Join Date: Oct 2003
In my opinion, you need to see an elder lawyer. Bring a list of your bank accounts and assets. Some elder lawyers have a checklist that they will give you before the consultation, so you can fill in things like cars, home value (and mortgage), rental properties, bank accounts, etc. You will need to know all of your finances, including how much social security your husband receives, whether he has life insurance with a cash value and if you have prepaid burial plans. You will have to identify whether your husband will be Medicaid eligible immediately, or if you have assets that need to be counted, divided to give you a spousal share, and then spent down.
Some assets are not counted when dividing the assets in half. For example, in some states they will not count your 401K account although they will count his retirement savings. They will not count one car, or the house under certain circumstances, or prepaid burial plans. If you have two cars, they will value the second car and include it as an asset. Countable assets include life insurance policies, but will not count personal items such as clothing, jewelry or furniture. Even though they may not count an asset like the house, you will still have to make disclosures about it.
After they count all of the countable assets, they allow the spouse to keep half of the countable assets up to a specified amount. I believe the spouse's half is capped at about $109,500., but you need to verify this with the elder lawyer.
Your spouse's half has to be spent for his care as of the date of nursing home admission. However, you are also allowed to spend his half on certain other joint obligations like your joint credit cards and mortgage. The timing of this "spend down" is critical. If you spend-down before his date of admission, you are just reducing your countable assets and your own spousal share.
You need to confirm with the lawyer when the "snapshot" date will be, for purposes of identifying the assets and your spousal share.
You can apply for Medicare as soon as his share is spent down. In our case, the lawyer was able to have all of the paperwork ready to file the month after his admission, since our spend-down was planned with the attorney.
You will need to collect lots of paperwork for the application -- everything from copies of deeds, funeral plots, titles, copies of all bank statements for several years, etc. This is a really big job, and locating documents can take awhile. I also had to prepare a log of all checks that were in excess of $500 to show where that money went, and a log of all income that wasn't salary or Social Security. My lawyer submitted this log as part of my application.
You need to have someone explaining your state's rules, and working on your behalf. The nursing home offered to help me with the Medicaid application when our assets were spent down, but they did NOT tell me about my right to keep a spousal share. Fortunately, I had been working with a lawyer and knew what I was going to be allowed to keep. If I had listened to the NH, I would have lost my spousal share! I'm sure many nursing homes are more honest, but they don't provide spouses with legal advice and their interest is in getting private pay as long as possible.
Once your spouse's share of assets are spent down and the Medicaid application is filed, you have to pay your husband's social security (and long-term disability income, if any) to the NH, less any amount that is used to pay for his health insurance and a tiny monthly allowance for his personal needs. There is a formula that is used to determine if you're allowed to keep some of his social security money for your own support. It's based on your income, and I'm not sure how that formula is applied. You will be allowed to keep your own wages.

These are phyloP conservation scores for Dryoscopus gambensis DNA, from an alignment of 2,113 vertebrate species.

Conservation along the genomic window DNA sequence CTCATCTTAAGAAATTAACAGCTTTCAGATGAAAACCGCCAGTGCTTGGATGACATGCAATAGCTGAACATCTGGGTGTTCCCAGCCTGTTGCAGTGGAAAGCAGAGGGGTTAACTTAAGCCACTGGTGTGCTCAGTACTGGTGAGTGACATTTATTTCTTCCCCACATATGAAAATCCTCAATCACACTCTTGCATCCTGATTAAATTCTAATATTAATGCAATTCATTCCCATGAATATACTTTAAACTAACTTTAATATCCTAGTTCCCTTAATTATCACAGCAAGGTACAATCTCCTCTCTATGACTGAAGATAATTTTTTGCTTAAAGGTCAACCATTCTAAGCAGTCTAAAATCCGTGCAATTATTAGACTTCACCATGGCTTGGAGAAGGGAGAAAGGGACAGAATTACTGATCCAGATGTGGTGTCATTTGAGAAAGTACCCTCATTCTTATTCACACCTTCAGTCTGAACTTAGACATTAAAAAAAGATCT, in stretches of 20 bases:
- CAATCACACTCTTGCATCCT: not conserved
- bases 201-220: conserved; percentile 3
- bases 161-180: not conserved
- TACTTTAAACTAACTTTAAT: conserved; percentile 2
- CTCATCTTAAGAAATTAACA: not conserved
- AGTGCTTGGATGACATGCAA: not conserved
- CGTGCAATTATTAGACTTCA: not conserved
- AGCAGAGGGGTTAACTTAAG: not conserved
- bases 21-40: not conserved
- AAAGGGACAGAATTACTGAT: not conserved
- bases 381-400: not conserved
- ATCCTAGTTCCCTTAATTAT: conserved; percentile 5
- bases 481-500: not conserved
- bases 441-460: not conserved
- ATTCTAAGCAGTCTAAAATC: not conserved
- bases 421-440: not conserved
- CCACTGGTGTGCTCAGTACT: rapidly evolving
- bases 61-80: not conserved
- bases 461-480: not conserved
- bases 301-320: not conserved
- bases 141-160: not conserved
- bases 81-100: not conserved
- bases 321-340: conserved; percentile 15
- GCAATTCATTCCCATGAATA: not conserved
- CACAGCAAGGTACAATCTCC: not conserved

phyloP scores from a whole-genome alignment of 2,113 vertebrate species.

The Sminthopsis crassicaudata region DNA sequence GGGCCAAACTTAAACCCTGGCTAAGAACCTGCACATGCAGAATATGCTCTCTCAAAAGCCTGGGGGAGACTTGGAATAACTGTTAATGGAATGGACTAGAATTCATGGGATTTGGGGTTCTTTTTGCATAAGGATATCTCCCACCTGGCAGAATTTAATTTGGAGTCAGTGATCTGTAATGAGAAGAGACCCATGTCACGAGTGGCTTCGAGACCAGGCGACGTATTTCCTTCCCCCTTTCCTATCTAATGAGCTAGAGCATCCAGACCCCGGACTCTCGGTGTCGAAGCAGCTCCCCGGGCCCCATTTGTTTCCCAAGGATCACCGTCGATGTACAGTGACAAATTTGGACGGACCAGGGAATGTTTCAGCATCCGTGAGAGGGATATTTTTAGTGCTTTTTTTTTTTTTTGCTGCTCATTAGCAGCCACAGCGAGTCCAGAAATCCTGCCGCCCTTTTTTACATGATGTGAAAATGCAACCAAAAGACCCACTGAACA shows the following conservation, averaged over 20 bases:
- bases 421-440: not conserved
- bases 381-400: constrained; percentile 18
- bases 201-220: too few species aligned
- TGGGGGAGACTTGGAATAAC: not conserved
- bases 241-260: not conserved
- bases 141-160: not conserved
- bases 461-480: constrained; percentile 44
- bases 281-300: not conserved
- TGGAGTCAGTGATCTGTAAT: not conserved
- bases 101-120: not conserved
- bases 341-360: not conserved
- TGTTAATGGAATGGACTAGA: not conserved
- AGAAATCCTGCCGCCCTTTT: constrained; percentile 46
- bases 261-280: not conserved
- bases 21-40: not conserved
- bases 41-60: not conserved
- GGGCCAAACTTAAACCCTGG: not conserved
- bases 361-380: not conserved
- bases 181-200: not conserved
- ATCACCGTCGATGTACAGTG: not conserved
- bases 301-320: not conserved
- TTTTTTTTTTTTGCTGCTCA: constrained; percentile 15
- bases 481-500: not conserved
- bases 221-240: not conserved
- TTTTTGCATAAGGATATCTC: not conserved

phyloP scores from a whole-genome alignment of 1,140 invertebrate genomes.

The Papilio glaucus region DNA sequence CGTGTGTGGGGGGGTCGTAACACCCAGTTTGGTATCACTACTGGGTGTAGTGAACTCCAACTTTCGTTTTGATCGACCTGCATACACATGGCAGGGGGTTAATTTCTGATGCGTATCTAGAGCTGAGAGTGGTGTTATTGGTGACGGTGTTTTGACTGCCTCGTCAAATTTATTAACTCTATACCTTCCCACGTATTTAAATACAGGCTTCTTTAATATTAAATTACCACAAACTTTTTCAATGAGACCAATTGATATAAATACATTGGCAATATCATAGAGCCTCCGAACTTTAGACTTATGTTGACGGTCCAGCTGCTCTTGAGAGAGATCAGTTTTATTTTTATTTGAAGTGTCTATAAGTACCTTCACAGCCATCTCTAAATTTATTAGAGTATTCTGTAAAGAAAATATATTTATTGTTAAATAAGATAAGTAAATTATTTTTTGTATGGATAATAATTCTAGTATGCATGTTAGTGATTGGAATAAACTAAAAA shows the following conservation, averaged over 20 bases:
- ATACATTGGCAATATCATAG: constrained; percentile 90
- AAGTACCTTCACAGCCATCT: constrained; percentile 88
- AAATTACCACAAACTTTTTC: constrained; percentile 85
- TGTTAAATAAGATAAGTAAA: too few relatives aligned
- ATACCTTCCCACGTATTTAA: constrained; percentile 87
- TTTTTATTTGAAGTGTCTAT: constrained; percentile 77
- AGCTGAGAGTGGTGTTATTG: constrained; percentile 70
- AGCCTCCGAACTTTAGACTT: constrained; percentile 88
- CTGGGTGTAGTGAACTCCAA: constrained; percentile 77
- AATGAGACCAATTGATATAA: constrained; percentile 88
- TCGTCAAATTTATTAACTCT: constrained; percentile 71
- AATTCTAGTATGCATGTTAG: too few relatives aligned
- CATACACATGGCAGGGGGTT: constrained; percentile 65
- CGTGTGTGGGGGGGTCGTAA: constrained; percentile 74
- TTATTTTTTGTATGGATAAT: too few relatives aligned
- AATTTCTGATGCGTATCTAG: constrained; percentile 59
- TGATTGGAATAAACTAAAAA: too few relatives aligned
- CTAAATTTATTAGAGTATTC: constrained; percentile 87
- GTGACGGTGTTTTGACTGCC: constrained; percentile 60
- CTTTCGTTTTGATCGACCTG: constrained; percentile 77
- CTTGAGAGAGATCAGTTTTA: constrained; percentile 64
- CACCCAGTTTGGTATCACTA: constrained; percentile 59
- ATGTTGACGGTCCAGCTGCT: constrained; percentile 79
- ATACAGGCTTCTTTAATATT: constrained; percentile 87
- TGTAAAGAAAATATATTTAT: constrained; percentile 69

It takes several months for the Medicaid application to be processed. During this time, the NH may still bill you for the full amount of your husband's care. When the Medicaid application is approved, Medicare pays the amount that is due back to the date that the application was filed. The lawyer warned that it is important to continue to pay the Social Security part of the payment during this period.
An application can be denied or additional information may be requested. Using a lawyer might help to ensure that the application is submitted correctly the first time. I paid a few thousand dollars for a lawyer to do the application for me, but I collected the paperwork and did some of the other work for the application myself. It took approximately six months for my application to be approved. Now I file annual updates confirming that DH's financial condition has not changed, that he doesn't have any new assets or income, and that I still live in the house.
Finding a NH was another issue. We were on waiting lists for several NHs. When DH's day care center said that they couldn't handle him anymore, it still looked like we were going to be on the waiting lists for months. DH was admitted to a hospital for various tests by our primary care physician. (A patient being released from a hospital has priority over waiting lists.) The hospital social worker started calling NHs to find a bed for DH. Our financial information and DH's medical information was faxed to some of them. He was ultimately admitted after 2 days, as a private-pay patient by one of the NHs where we had been on a wait list. If he had been Medicaid eligible immediately upon admission, it might have been a little harder to find a NH with Medicaid beds open.
This is really general information, but you will find that each state is going to have some differences -- especially in calculating the countable assets and exemptions. I'm sure that some people do this themselves, but it's very stressful. I honestly do recommend finding someone to help you with the process.
Last edited by Beginning; 09-17-2011 at 05:50 PM.